Opposition parties have stated that these statistics show that Scotland would face a very challenging future if it had voted to leave the Union 18 months prior, they continued to accuse the Scottish National Party of overestimating valuations of North Sea oil, as an attempt to persuade the public back to pro-independence.
Scottish Conservatives’ finance spokesman, Murdo Fraser stated that “Had their con succeeded, we would now be only 15 days away from separating the most successful political Union in history in favour of a leap into the dark”.
Scottish Labour leader, Kezia Dugdale said that “These figures from the SNP Government show once and for all the devastating impact leaving the UK would have had on Scotland’s finances… People were misled by the SNP in the run-up to the referendum and that is unforgivable.”
Nicola Sturgeon has said that she would take an “opposite view” and identified that Scotland has contributed £300bn in North Sea oil revenues to the Treasury. She also questioned why UK Government has not developed a Norwegian style oil fund to protect the oil industry in difficult times.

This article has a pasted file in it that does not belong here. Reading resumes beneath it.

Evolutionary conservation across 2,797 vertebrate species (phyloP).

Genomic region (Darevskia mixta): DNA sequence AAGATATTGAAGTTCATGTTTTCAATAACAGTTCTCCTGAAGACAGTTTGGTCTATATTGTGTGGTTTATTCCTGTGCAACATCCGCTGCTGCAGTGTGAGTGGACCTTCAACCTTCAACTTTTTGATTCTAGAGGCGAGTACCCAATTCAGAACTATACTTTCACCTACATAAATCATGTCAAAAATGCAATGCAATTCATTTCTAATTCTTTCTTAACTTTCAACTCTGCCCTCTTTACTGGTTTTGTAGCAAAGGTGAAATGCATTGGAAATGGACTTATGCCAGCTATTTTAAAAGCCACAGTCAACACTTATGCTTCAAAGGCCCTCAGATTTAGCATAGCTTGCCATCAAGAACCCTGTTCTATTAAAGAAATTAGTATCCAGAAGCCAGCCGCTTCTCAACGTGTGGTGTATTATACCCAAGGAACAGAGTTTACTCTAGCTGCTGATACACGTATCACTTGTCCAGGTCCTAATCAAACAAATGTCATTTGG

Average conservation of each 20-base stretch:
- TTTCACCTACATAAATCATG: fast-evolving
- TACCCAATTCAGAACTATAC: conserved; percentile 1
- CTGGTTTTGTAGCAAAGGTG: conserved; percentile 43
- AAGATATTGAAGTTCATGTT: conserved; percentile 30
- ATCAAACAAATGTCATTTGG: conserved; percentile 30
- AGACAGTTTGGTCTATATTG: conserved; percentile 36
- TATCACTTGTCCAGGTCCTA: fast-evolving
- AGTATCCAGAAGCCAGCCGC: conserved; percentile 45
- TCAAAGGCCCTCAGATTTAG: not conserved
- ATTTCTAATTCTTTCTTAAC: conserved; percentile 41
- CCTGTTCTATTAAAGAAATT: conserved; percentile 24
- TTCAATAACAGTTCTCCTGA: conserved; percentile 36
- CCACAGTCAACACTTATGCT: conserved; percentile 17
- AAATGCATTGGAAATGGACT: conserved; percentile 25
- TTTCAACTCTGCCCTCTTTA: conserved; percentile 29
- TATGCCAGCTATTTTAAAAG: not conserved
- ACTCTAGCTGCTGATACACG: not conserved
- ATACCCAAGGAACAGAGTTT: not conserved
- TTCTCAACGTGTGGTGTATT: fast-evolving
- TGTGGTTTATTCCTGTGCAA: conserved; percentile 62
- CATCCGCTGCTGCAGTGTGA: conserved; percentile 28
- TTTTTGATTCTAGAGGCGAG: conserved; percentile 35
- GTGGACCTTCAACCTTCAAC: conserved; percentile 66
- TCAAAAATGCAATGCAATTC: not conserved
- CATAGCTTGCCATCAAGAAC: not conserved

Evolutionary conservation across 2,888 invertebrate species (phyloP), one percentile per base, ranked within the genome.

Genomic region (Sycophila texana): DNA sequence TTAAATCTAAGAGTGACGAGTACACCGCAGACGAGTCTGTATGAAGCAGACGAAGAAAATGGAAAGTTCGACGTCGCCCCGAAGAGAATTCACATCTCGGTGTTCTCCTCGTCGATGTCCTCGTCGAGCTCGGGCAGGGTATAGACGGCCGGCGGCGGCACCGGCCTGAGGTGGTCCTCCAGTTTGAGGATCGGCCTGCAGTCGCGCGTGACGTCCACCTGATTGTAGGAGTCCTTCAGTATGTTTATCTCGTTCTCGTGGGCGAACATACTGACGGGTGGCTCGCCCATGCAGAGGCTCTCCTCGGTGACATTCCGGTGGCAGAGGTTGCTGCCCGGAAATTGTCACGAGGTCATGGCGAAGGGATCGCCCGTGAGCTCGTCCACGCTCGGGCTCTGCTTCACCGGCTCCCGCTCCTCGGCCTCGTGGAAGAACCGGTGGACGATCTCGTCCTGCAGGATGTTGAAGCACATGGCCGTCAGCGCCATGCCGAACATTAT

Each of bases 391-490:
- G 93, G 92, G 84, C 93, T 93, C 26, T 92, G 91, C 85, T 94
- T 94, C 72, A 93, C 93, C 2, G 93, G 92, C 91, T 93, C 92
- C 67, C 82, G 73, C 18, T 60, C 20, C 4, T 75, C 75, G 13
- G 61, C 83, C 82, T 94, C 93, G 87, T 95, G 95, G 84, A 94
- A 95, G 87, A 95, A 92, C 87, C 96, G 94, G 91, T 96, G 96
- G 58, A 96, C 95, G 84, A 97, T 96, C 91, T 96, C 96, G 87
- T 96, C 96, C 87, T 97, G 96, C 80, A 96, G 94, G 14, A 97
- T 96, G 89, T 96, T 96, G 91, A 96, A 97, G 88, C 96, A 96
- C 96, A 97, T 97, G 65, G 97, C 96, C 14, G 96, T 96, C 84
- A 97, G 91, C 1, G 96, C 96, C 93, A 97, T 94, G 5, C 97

“What we are talking about here today is – certainly at least in part – an indictment of the mismanagement by the UK of Scotland’s finances and our oil revenues in particular,” Nicola Sturgeon.
Scottish Government has an annual budget of around £30bn, but this amount is not enough due to a spending spree on schools, roads, railways, higher education and hospitals.
A Scottish Government spokesman added that “Public sector debt and affordability are key responsibilities for all the public sector. The Scottish Government is committed to sustainable levels of public sector debt – our approach is to use revenue funded methods of investment at a sustainable level while not overly constraining our choices in future years.”
As we find out more, we hope to keep you updated on Brexit related news and the UK economy as a whole.